Question #17: In your own words provide an expanded explanation of the expression, “image and likeness,” with regard to its use Genesis 1:26.
Answer: In an article entitled The Image of God, Feinberg recognizes and considers the vast wealth of wisdom beginning even with classical philosophers like Plato to the rabbinic greats of ancient and more recent times, to the apostolic fathers and to the reformation theologians. (Of course, he filters them all through Scripture.) Then he concludes that,The image of God constitutes all that differentiates man from the lower creation. It does not refer to corporeality or immortality. It has in mind the will, freedom of choice, self-consciousness, self-transcendence, self- determination, rationality, morality, and spirituality of man. The ability to know and love God must stand forth prominently in any attempt to ascertain precisely what the image of God is, (246).
In order to answer these questions properly, Feinberg recommends that, “The only method for arriving at a correct solution of the problems related to the image of God is to carry through a careful and accurate exegesis of the Scripture passages involved” (236).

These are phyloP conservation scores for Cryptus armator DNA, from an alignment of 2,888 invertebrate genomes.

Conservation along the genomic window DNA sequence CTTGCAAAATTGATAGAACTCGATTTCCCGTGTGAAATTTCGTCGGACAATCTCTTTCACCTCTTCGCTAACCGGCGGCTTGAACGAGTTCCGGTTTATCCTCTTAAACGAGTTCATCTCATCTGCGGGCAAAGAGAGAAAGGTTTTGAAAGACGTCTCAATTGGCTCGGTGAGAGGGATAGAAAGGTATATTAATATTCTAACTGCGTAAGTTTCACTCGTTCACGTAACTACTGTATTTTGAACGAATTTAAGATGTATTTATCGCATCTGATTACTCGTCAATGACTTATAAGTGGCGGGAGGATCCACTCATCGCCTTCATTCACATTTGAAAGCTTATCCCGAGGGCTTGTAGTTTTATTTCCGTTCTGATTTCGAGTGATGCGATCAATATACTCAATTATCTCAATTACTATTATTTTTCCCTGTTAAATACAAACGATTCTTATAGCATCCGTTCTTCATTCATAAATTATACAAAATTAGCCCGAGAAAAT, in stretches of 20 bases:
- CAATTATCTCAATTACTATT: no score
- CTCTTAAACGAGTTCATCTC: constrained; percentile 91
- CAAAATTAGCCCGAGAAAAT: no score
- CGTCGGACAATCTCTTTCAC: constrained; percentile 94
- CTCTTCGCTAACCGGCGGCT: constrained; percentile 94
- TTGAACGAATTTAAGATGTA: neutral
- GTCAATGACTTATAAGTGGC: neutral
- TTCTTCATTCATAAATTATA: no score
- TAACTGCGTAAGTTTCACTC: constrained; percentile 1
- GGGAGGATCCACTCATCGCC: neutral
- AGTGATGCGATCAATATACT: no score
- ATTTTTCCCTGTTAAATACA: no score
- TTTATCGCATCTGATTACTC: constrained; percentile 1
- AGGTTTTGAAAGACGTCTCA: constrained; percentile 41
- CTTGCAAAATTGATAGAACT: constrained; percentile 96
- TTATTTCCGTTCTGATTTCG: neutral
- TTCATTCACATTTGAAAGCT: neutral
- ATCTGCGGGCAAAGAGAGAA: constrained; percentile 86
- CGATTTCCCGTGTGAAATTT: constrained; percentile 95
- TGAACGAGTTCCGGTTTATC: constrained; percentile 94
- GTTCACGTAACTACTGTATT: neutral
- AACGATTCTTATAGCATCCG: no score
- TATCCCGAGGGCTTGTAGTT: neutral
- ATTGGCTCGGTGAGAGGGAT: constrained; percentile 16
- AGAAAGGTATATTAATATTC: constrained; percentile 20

Ryrie indicates that, “Though some have attempted to make a distinction between the two words to teach two aspects of the image of God, no sharp distinction between them can be sustained linguistically” (Basic Theology, 217).
I agree with Ryrie on this. So “image of God” and “likeness of God” bear the same meaning.
One-Minute Theology with Chaplain T features the question and answer portions of the Systematic Theology courses that were part of my seminary work at Piedmont Baptist Graduate School. I will be posting one Q & A everyday until my ordination council meeting set for February 2014.
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